A phase I trial of paclitaxel plus carboplatin in untreated patients with advanced non-small cell lung cancer

Karen Kelly, Zhaoxing Pan, James Murphy, David H. Huffman, Paul A. Bunn

Research output: Contribution to journalArticle

29 Scopus citations

Abstract

This phase I study was designed to determine the maximally tolerated doses of paclitaxel (given as an outpatient 3-h infusion) plus carboplatin in advance, untreated non-small lung cancer. Secondary objectives were to determine the response rate, response duration, and survival. Fifty-six patients were accrued, and all were evaluable for toxicity; 50 patients were assessable for response. Paclitaxel doses ranged from 135-250 mg/m2, whereas carboplatin dosing started at 250 mg/m2 and was escalated to 400 mg/m2. Patients received therapy on day 1 every 21 days for a maximum of six cycles. Prophylactic granulocyte colony-stimulating factor was not given initially but was allowed if grade 4 neutropenia developed. Neutropenia was the major toxicity observed (41% of patients; 16% of courses) and was dose related. However, febrile neutropenia was uncommon (4%), and no patient receiving growth factor developed subsequent grade 4 neutropenia. Only one patient developed grade 4 thrombocytopenia. No grade 4 neuropathy or grade 3 or 4 myalgias/arthralgias were reported. Grade 4 allergic reactions occurred in three patients (5%), and two patients sustained grade 4 cardiac toxicity (4%). Partial responses were observed in 13 of 50 patients (26%). One of 13 patients (8%) receiving paclitaxel at 135 mg/m2 and carboplatin (250-350 mg/m2) responded versus 12 of 37 patients (32%) receiving paclitaxel doses ≤ 175 mg/m2 with carboplatin doses of 350-400 mg/m2. The median time to progression, median survival, and 1-year survival rates seemed to be dose related, with median times to progression of 6, 18 and 27 weeks; median survival of 13, 29, and 39 weeks; and 1-year survival rates of 15, 28, and 41% for the 135, 175-200, and 225-250 mg/m2 groups. We conclude that full doses of both paclitaxel and carboplatin can be given safely on an outpatient basis with 3-h paclitaxel infusions. Neutropenia is the most common toxicity; response rates and survival at higher dose levels were encouraging. Phase III trials to determine the optimal dose and infusion schedule of this combination are warranted, as are trials to compare paclitaxel/carboplatin to other active single agents or combination regimens.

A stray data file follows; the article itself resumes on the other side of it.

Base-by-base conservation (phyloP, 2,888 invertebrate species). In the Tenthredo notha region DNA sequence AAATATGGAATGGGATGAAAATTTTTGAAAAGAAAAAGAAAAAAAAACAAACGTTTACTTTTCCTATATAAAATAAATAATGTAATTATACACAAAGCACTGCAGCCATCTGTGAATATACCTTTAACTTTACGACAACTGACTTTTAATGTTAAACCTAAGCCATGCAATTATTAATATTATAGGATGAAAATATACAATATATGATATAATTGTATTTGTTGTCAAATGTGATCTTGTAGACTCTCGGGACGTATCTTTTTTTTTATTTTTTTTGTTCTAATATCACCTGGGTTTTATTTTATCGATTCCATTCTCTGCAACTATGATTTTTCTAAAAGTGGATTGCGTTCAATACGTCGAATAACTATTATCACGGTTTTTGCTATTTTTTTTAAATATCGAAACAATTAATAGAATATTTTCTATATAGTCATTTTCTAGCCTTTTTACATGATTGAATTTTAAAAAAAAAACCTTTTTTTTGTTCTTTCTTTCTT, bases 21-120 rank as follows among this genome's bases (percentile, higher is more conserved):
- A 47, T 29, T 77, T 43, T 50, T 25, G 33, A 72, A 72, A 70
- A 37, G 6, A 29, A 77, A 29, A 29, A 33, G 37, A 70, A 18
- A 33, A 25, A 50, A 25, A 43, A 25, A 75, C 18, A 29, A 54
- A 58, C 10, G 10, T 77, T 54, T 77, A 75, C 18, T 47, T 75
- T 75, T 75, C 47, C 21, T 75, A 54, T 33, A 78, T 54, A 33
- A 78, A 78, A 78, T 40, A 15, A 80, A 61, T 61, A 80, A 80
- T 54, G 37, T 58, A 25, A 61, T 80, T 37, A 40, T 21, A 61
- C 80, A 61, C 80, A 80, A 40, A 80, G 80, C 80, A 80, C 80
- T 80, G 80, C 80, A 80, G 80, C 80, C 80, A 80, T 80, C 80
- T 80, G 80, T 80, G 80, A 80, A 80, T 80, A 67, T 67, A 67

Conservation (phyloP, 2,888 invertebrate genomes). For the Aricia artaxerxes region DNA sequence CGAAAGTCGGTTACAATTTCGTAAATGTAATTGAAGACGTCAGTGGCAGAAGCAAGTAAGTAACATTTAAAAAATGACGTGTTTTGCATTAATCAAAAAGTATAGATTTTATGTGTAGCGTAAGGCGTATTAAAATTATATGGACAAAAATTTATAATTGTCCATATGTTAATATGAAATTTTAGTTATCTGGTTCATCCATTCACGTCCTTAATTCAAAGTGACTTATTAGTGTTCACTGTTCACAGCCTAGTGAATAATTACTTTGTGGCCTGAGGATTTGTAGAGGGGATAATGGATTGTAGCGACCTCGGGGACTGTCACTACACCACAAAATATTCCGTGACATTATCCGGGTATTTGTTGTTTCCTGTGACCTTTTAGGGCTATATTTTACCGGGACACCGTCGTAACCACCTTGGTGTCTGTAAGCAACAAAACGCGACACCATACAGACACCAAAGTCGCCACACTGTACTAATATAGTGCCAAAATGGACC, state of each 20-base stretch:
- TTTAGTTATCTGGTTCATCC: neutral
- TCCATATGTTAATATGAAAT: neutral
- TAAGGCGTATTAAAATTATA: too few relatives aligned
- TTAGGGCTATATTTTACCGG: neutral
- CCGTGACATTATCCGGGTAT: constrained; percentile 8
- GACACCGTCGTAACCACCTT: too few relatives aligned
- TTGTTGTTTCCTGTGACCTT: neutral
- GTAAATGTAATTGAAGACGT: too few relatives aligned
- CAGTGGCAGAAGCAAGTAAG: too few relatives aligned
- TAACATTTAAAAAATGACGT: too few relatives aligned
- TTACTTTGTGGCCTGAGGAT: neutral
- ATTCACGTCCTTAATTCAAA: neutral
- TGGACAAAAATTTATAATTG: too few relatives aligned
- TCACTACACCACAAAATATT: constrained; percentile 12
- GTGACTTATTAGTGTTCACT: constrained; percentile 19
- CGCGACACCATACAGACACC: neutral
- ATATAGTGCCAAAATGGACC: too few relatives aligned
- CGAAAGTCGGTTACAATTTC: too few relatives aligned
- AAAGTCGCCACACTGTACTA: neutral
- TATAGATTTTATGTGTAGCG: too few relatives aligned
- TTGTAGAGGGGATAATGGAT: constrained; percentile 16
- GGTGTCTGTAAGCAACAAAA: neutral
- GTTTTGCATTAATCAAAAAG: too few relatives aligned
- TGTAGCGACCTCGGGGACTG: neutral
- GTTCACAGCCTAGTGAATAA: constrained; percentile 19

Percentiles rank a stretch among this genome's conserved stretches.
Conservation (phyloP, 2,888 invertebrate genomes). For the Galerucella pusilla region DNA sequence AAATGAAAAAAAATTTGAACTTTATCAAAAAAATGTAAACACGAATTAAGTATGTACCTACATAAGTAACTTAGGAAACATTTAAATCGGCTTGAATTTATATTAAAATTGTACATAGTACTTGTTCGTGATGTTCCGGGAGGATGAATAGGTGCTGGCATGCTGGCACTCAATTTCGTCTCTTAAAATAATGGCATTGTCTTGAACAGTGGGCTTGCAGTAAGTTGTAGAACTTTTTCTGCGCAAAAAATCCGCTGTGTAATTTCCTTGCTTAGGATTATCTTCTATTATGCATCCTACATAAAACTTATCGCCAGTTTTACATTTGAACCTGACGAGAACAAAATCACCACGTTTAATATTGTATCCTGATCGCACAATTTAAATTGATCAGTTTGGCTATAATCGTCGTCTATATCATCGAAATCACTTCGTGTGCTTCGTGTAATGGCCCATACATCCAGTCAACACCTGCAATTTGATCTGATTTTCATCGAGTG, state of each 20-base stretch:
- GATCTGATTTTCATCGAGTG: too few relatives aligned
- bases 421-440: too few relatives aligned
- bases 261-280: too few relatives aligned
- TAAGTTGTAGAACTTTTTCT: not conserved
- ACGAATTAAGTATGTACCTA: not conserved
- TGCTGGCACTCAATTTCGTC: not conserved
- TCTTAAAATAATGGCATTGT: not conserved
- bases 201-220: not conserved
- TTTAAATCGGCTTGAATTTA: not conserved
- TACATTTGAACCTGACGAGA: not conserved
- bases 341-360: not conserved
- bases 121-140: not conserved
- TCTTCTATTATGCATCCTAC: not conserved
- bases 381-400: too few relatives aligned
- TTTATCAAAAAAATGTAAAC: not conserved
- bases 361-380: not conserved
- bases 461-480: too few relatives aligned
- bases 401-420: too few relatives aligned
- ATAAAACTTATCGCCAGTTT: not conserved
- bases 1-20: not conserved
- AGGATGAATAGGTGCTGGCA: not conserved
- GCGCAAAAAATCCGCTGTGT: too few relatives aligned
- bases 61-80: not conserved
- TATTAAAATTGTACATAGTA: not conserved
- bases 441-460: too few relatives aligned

Original languageEnglish (US)
Pages (from-to)1117-1123
Number of pages7
JournalClinical Cancer Research
Volume3
Issue number7
StatePublished - Jul 1997
Externally publishedYes

ASJC Scopus subject areas

  • Cancer Research
  • Oncology

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